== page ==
THEE respects observations and experience. I like that.

We live in a society where in a courtroom, for example, somebody’s experience won’t weigh against the testimony of an “expert” because the events in question don’t fit into their disciplinary theory. We live in a society where academics, politicians, and economists influence public policy. But the people such policy affects know from their experience and observations that it simply won’t work. We live in a society where science is gospel—even bad science.

 Doesn’t it make sense that what you observe and experience is probably true? That’s not to say that I’m a hardcore empiricist (in the philosophical sense) and all reality is only what you register with your five senses. There’s plenty of stuff out there we can’t see. It’s just that you should trust yourself when it comes to what you know to be real and true.

There’s a lot that I’ve seen, experienced, and learned about through conversation that supports the idea of an emerging enlightenment amongst us all. Some of it is in the work I do, some I just hear about through the grapevine, and some of it I witness during my travels. Here are some of my favorite examples:

  • The word “integrity” is quite popular on Twitter. I was surprised. I was looking up good hashtag words to use in the THEE Online Twitter feed and I found that a lot of people had a lot to say about integrity—something that would be a major, important feature of the 21st Century Enlightenment. 
  • People are coming up with their own solutions for their society’s/community’s problems: 
-I was talking with a colleague who lives in Thailand part of the year. He said that in the city he lives in, the lack of a good public transportation option forced private entrepreneurs to provide cheap and effective transportation without public support. Who needs government, right?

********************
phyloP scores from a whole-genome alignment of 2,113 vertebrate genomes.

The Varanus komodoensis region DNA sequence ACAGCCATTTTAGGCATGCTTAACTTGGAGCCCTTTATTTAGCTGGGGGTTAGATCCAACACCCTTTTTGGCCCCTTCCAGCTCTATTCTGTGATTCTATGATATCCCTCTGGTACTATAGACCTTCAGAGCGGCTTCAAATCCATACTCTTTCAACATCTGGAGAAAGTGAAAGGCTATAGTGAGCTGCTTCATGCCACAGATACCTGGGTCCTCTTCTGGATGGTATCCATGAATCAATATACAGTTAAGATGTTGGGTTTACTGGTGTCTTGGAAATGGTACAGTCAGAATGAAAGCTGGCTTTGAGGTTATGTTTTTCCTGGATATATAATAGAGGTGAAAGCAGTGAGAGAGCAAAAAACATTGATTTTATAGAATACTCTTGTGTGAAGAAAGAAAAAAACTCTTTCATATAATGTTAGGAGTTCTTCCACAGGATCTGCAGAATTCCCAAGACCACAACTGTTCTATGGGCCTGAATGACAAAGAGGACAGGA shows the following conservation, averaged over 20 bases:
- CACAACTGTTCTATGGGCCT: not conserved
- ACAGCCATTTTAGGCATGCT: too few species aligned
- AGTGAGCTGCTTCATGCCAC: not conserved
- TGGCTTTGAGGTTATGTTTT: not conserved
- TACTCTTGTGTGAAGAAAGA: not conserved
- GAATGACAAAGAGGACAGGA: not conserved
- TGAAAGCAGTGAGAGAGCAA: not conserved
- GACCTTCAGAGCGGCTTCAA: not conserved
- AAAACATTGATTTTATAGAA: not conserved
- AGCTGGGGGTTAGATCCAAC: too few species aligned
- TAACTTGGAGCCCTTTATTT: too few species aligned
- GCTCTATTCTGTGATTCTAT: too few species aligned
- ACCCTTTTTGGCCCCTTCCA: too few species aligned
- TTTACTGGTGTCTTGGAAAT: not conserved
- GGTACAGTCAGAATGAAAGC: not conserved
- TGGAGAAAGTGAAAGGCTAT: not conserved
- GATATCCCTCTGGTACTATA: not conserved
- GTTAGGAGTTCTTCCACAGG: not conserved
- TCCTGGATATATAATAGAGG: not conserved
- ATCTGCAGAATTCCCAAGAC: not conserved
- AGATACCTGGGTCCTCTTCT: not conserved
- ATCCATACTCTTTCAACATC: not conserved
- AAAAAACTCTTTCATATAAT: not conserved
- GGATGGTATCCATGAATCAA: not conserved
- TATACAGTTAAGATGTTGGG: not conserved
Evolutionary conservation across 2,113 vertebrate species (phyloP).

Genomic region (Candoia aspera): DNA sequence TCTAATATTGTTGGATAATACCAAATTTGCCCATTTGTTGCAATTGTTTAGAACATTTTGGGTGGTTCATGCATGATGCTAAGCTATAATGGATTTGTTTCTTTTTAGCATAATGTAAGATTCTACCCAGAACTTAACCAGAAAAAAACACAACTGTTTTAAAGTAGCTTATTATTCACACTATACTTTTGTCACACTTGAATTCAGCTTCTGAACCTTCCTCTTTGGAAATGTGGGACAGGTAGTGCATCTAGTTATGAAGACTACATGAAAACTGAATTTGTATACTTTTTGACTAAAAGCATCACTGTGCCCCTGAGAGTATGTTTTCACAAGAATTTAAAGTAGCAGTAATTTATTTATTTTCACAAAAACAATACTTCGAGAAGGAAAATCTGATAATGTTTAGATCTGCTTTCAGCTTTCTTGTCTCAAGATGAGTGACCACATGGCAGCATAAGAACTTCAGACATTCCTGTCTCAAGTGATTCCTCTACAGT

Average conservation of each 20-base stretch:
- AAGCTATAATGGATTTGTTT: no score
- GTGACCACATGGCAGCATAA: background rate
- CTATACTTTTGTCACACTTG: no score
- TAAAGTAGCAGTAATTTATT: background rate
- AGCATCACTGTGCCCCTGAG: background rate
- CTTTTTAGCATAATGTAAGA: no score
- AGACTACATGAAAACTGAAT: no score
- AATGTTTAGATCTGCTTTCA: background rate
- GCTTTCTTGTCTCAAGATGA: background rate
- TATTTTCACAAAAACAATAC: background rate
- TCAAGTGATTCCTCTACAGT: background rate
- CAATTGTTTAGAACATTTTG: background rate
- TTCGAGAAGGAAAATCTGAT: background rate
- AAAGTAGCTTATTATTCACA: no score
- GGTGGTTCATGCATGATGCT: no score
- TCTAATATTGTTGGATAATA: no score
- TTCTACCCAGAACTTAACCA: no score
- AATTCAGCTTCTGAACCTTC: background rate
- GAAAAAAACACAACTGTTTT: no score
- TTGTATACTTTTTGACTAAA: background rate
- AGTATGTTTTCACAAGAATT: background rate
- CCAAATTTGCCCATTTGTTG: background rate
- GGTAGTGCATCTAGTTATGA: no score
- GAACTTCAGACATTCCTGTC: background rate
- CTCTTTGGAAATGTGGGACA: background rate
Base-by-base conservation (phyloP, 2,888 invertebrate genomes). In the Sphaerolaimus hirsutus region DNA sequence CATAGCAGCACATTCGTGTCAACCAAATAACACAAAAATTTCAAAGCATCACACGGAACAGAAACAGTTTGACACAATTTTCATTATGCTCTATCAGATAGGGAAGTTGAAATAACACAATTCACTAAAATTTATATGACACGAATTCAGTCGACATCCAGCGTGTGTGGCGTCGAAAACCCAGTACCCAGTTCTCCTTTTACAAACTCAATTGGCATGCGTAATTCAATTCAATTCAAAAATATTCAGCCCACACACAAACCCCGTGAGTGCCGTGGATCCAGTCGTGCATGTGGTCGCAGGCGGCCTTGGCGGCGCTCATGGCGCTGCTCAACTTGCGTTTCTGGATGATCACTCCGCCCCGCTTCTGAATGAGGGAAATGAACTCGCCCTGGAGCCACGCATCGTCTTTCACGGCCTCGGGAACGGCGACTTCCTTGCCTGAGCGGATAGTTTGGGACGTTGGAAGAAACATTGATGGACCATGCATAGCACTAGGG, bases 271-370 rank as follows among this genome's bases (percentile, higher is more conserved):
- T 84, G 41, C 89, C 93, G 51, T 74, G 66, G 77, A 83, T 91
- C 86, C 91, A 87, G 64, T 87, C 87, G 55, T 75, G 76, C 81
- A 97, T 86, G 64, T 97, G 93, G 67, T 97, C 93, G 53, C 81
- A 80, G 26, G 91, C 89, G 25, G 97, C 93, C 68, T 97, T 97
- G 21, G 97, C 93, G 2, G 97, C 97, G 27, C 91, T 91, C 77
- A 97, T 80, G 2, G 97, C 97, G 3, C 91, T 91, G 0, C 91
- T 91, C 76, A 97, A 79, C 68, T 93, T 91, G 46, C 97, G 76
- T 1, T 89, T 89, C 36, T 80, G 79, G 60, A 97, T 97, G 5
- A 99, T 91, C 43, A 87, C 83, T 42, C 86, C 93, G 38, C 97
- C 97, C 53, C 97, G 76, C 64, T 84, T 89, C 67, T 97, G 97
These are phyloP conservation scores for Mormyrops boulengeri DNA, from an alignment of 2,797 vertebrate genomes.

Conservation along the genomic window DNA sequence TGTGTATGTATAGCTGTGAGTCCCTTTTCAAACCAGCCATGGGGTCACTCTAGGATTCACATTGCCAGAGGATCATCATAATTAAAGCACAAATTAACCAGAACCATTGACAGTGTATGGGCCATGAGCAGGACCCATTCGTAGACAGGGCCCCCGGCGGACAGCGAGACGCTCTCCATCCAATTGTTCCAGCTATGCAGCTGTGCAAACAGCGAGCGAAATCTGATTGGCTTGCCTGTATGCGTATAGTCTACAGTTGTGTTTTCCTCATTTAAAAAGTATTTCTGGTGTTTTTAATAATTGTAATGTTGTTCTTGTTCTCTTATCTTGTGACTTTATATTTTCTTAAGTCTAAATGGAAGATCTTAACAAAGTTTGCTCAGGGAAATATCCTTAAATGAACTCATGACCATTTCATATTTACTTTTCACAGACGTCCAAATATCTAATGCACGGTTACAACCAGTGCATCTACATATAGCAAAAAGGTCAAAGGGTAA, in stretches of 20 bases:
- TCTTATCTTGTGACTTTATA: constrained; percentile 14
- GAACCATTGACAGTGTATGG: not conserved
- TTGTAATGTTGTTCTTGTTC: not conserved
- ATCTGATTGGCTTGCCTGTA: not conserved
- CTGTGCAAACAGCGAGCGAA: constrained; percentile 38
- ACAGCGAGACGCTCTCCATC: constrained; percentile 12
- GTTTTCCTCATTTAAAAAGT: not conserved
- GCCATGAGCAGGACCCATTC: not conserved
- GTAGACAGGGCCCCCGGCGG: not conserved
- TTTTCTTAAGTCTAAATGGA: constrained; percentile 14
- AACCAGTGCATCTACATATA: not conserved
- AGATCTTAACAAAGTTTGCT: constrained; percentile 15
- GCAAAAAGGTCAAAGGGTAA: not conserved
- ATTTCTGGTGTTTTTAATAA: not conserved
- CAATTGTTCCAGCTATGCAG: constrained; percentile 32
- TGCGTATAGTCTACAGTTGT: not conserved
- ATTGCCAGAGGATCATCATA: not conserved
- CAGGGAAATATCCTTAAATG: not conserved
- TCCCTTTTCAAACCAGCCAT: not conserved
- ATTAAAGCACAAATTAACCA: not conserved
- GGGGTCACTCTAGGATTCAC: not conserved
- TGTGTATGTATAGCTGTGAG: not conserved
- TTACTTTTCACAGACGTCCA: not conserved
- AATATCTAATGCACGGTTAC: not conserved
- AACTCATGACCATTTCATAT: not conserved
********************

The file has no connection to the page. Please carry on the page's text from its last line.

-This was particularly poignant to me because in my town of Boise, Idaho, mass transit is sorely needed and no one seems to have thought about a private option. We just assume the local government should take care of it—but of course no one wants to pay. I just hope this Asian attitude crosses the pond. 

-Also, check out how folks in Africa are handling their governments’ and social institutions’ failure to get them up to speed with the global tech revolution.
  • People are standing up against tired, irrelevant, cumbersome, damaging social institutions. From the Arab Spring to Occupy to protests in China (a scary prospect, but encouraging nonetheless) to two very interesting Czech men I talked to in Prague recently, there’s a worldwide attitude that “we’re not going to take this much longer.” Let me elaborate on my Czech friends. One was rather old—a man who had experienced Soviet oppression, the Velvet Revolution, the rise of capitalism, the European Union, and the rebirth of his city. The other was a young man, still in his early years of college. I talked to these guys separately and they both said the same thing: “The Czech government is corrupt, they are in the pocket of the EU, which is corrupt, and we’re not going to stand for it.” (A surprising number of Germans, French, and Italians I ran into echoed their sentiment.) 
  • I saved my favorite example for last. Look at the photo at the beginning of this blog. It’s on the side of a building in Berlin. I noticed it coming from the train station recently. “Thoughts Become Things.” It’s beautiful, simple, elegant, and so true. In fact, it basically summarizes THEE’s entire Personal Endeavor framework. It screams: “We’re the rulers of our destiny, each and every one of us!” 
It’s shocking how you can watch the world change in front of your eyes if you’re on the lookout for it. And as I returned to the U.S., turned on my favorite radio program this morning, and listened as two authors were interviewed about their book, The Death of the American Dream, I thought: “Forget these guys and their pessimism. Who cares about their PhD’s? I know what I see and what I see gives me hope.”

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